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“You’ve gotta be doing this…” has been the buzz for the last few years. I’ve lost track of how many self-proclaimed social media experts have come along (and more than a few have gone away!), harping on how this is the next big thing, the future, and so on.  “You’ve gotta be doing it…” They’d say. “You’ve just gotta!”

For the longest time, they added that one of the reasons you’ve “gotta be doing it” was because it was the best FREE way to get your brand some attention. It was never “free,” my thumb-jabbering expert friends. If somebody had to invest time in managing the campaign, that disconnects with any business definition of “free” I ever heard of. Now they are saying, “But if you really want the best exposure, you’re going to have to spend some money…” And they get all serious and they furrow their techo-savvy brows as they deliver the line, then pause for dramatic effect.

Here’s what I think. These are great tools and are arguably essential component parts of an overall strategy, but they’re just that: Tools and components. They are tactics, arguably very useful tactics, but if they’re not attached to an overall, meaningful strategy, don’t bother.

Marketing is about serving the customer and giving them value. Anything that helps build that relationship and delivers value is a good investment and an essential element in the growth of that relationship. Anything that doesn’t is a foolish (and expensive) waste of your time and and offensive waste of you customers’ precious time.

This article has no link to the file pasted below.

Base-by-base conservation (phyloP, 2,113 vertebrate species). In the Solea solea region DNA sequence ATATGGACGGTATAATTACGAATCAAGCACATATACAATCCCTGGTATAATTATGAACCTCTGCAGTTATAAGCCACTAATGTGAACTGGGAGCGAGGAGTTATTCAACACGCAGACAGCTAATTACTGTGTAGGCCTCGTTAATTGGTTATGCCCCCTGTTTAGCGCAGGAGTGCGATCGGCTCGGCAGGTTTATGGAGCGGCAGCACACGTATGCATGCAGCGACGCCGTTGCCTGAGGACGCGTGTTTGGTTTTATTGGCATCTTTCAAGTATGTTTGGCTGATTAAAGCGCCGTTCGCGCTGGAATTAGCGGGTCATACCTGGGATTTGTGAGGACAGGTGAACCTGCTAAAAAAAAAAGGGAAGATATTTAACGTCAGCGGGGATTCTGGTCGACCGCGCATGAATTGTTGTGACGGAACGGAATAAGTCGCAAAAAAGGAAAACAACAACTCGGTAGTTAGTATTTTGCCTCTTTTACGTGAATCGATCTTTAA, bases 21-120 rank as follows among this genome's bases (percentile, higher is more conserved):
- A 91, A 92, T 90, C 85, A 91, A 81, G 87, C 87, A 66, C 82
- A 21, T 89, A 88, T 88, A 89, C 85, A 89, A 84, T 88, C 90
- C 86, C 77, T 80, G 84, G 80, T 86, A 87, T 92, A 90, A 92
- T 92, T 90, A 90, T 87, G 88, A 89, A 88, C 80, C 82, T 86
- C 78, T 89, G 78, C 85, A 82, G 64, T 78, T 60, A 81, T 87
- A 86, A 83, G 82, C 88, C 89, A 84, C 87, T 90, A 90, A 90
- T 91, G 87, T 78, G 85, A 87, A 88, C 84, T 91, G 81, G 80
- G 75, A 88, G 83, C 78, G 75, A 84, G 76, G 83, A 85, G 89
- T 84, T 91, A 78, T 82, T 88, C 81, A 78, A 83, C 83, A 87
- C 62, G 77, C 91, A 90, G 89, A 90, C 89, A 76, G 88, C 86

Facebook and Twitter are great media for communicating with customers, but my prediction is that the landscape may get pretty cluttered before too long, if we’re not already there.

I’m reminded of what Warren Buffett said hurt the newspaper business so badly. He said the customer has millions of choices from which to get information, but only 24 hours in a day and two eyeballs with which to consume it. Think about your own digital activity…are you really able to find the time to do all you want to online?  Even with that smartphone that accompanies you everywhere? Isn’t it likely the same customers you’re trying to reach have the same frustrations? And they should give you a piece of their scarce, irreplaceable time because…?

This is part of the reason why the social media “experts” are now saying you’ve got to buy your way in front of your audience. And though buying your way in front of them may help you get in front of them, unless there is real, genuine VALUE in it for them, you’re not going to keep their attention. And what’s the net result of that going to be? Back to that “offensive waste of their time” grumble I used a few paragraphs ago.

So what’s the answer? For starters, we need to be very honest when looking at what we’re really getting with our digital efforts. As I mentioned earlier, if we know they’re helping build the value relationship with our customers, then they’re a very worthwhile investment that should be made because they are useful strategies and tactics in achieving results.

The terrible truth is, if social media is something that gives your customers value, then yes, you’ve “Gotta be doing this…” And you should be doing it because it’ll ultimately give you a return on your investment.

If not, then taking a wait-and-see attitude rather than just running out and “doing some social media” may be in order. To quote from The Richest Man in Babylon, “Better a little caution than a great regret.”

“Twitter makes me like people I’ve never met. Facebook makes me hate people I know in real life”. – Unknown

 

 

 

 

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